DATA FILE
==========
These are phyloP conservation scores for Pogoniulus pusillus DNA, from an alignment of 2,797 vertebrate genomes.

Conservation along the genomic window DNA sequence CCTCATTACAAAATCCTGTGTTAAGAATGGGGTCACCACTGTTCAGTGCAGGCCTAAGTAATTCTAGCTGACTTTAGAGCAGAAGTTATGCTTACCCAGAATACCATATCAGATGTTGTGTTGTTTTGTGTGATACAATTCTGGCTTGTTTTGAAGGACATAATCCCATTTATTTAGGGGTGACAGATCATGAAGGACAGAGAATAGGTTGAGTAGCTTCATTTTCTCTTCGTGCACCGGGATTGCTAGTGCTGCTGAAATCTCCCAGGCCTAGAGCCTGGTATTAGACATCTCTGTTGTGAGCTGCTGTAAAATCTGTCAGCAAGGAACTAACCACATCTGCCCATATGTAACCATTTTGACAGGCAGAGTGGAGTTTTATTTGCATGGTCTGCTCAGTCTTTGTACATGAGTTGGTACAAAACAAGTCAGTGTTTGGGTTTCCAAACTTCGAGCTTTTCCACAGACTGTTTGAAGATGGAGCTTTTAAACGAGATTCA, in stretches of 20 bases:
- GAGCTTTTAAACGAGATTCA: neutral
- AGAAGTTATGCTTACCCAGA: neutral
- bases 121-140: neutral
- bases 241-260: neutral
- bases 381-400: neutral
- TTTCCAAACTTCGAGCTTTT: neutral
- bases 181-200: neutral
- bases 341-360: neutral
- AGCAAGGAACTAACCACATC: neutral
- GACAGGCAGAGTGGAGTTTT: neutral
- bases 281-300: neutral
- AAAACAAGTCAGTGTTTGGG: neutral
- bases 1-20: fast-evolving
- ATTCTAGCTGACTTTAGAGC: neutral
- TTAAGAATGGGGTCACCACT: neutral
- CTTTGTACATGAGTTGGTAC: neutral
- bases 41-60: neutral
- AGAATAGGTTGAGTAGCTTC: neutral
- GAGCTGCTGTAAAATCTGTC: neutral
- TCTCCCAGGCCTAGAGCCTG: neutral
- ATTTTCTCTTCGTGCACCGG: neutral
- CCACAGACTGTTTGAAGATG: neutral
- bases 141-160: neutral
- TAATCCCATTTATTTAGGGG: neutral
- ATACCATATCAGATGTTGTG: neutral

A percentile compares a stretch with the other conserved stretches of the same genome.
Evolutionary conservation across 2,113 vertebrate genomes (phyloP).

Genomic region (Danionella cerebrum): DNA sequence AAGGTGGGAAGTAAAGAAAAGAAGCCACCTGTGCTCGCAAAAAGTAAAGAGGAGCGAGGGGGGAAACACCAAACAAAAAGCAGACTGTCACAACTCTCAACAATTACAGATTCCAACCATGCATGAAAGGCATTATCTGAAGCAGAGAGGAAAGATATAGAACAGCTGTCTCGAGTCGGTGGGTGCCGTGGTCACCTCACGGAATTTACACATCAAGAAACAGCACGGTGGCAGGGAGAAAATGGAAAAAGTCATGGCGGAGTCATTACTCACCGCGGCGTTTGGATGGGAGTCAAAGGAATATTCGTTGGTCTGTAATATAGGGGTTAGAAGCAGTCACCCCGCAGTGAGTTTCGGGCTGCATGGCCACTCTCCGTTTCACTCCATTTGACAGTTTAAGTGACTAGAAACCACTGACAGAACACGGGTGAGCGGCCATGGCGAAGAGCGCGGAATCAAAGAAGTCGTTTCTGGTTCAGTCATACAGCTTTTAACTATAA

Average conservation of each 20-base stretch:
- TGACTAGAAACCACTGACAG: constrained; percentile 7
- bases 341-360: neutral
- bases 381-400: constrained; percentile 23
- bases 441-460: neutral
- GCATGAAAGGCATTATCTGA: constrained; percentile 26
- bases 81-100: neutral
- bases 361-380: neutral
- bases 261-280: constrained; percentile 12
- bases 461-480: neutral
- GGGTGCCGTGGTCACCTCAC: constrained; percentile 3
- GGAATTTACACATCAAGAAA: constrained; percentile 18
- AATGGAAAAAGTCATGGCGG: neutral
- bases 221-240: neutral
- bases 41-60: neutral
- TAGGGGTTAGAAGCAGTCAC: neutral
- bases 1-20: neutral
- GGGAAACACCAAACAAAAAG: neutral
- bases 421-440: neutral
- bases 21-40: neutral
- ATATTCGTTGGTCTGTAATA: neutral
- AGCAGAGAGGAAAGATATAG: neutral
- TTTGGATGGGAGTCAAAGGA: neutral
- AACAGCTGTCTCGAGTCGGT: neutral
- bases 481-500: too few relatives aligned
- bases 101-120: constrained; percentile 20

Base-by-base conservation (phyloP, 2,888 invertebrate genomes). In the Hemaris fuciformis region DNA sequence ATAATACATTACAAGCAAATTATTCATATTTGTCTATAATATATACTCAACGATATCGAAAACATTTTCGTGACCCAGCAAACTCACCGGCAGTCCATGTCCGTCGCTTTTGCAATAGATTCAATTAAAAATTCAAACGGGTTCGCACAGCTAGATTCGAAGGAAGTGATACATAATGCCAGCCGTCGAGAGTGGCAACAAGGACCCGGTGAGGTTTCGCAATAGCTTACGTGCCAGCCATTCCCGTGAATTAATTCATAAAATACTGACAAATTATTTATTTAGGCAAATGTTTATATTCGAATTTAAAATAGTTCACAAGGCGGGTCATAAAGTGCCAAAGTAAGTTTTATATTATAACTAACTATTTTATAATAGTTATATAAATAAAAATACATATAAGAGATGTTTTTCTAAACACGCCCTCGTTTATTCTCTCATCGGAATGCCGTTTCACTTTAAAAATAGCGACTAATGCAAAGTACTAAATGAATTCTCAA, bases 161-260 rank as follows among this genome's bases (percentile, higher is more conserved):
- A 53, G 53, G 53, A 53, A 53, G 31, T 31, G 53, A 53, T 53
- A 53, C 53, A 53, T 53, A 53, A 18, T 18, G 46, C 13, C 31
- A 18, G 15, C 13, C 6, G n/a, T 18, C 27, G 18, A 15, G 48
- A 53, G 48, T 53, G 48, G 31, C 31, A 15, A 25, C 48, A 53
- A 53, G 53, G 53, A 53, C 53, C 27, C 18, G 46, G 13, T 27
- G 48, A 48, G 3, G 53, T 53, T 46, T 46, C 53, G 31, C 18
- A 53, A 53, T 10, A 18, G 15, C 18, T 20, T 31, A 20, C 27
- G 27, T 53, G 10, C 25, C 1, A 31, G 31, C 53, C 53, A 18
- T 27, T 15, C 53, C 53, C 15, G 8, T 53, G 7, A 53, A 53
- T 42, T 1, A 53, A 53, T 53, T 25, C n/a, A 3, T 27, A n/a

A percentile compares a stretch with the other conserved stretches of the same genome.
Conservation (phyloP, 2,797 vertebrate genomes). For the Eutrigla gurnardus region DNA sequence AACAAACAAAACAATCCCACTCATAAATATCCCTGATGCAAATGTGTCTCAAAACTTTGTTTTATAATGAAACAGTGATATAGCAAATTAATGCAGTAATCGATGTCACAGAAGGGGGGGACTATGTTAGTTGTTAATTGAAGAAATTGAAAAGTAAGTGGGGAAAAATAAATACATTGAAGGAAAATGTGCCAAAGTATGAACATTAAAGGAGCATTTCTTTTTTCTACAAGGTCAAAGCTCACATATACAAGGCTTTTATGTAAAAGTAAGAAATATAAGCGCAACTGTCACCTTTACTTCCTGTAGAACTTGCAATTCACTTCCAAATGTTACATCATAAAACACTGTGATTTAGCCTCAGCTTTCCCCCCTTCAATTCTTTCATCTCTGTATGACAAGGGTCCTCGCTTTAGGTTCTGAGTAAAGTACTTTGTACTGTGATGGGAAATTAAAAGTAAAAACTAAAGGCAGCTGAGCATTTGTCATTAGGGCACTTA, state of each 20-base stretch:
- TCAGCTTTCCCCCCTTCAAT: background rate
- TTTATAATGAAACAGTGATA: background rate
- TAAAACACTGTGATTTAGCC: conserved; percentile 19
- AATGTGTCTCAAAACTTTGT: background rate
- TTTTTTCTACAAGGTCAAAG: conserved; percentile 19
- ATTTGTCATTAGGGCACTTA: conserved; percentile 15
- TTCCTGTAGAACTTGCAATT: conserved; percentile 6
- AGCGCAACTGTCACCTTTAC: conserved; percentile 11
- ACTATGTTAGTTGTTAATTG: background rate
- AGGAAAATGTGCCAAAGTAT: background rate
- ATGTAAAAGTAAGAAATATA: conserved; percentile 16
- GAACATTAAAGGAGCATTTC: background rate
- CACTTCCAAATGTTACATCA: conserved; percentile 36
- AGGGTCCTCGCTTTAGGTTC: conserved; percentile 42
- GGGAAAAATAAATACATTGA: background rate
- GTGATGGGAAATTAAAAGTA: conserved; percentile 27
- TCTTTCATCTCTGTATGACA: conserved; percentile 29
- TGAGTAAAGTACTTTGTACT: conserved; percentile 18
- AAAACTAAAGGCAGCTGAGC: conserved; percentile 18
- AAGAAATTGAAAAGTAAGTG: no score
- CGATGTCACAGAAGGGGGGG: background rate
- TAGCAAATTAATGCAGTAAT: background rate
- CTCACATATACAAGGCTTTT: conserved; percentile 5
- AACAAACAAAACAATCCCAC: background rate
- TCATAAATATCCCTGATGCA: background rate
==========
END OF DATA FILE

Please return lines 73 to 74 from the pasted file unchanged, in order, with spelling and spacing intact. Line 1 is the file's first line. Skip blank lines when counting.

- AATGTGTCTCAAAACTTTGT: background rate
- TTTTTTCTACAAGGTCAAAG: conserved; percentile 19